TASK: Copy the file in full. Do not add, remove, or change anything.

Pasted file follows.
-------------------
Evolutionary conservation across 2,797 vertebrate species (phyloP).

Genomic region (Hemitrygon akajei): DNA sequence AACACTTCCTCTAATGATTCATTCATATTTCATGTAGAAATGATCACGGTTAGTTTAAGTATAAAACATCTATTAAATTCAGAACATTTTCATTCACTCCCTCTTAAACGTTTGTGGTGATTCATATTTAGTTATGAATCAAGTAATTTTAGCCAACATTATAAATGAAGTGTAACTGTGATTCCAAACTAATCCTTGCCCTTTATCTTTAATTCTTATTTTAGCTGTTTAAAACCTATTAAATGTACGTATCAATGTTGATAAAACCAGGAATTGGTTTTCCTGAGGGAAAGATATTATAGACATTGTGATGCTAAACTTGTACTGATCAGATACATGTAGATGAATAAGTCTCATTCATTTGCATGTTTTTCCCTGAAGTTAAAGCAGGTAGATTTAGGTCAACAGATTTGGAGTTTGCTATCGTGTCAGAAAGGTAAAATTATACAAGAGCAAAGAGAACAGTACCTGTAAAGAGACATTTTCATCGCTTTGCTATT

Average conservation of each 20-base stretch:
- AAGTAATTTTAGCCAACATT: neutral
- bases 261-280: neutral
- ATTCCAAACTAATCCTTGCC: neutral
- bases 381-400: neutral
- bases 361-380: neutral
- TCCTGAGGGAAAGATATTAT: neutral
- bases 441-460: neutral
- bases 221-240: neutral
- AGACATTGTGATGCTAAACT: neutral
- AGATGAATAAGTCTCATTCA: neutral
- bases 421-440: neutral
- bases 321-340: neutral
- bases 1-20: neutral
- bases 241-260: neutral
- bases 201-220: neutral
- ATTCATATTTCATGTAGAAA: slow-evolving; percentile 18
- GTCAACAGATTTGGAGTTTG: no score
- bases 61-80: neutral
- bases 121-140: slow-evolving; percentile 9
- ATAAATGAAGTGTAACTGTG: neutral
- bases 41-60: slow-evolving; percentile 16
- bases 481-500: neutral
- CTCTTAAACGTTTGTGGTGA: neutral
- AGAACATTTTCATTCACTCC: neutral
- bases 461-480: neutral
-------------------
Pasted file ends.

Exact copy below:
Evolutionary conservation across 2,797 vertebrate species (phyloP).

Genomic region (Hemitrygon akajei): DNA sequence AACACTTCCTCTAATGATTCATTCATATTTCATGTAGAAATGATCACGGTTAGTTTAAGTATAAAACATCTATTAAATTCAGAACATTTTCATTCACTCCCTCTTAAACGTTTGTGGTGATTCATATTTAGTTATGAATCAAGTAATTTTAGCCAACATTATAAATGAAGTGTAACTGTGATTCCAAACTAATCCTTGCCCTTTATCTTTAATTCTTATTTTAGCTGTTTAAAACCTATTAAATGTACGTATCAATGTTGATAAAACCAGGAATTGGTTTTCCTGAGGGAAAGATATTATAGACATTGTGATGCTAAACTTGTACTGATCAGATACATGTAGATGAATAAGTCTCATTCATTTGCATGTTTTTCCCTGAAGTTAAAGCAGGTAGATTTAGGTCAACAGATTTGGAGTTTGCTATCGTGTCAGAAAGGTAAAATTATACAAGAGCAAAGAGAACAGTACCTGTAAAGAGACATTTTCATCGCTTTGCTATT

Average conservation of each 20-base stretch:
- AAGTAATTTTAGCCAACATT: neutral
- bases 261-280: neutral
- ATTCCAAACTAATCCTTGCC: neutral
- bases 381-400: neutral
- bases 361-380: neutral
- TCCTGAGGGAAAGATATTAT: neutral
- bases 441-460: neutral
- bases 221-240: neutral
- AGACATTGTGATGCTAAACT: neutral
- AGATGAATAAGTCTCATTCA: neutral
- bases 421-440: neutral
- bases 321-340: neutral
- bases 1-20: neutral
- bases 241-260: neutral
- bases 201-220: neutral
- ATTCATATTTCATGTAGAAA: slow-evolving; percentile 18
- GTCAACAGATTTGGAGTTTG: no score
- bases 61-80: neutral
- bases 121-140: slow-evolving; percentile 9
- ATAAATGAAGTGTAACTGTG: neutral
- bases 41-60: slow-evolving; percentile 16
- bases 481-500: neutral
- CTCTTAAACGTTTGTGGTGA: neutral
- AGAACATTTTCATTCACTCC: neutral
- bases 461-480: neutral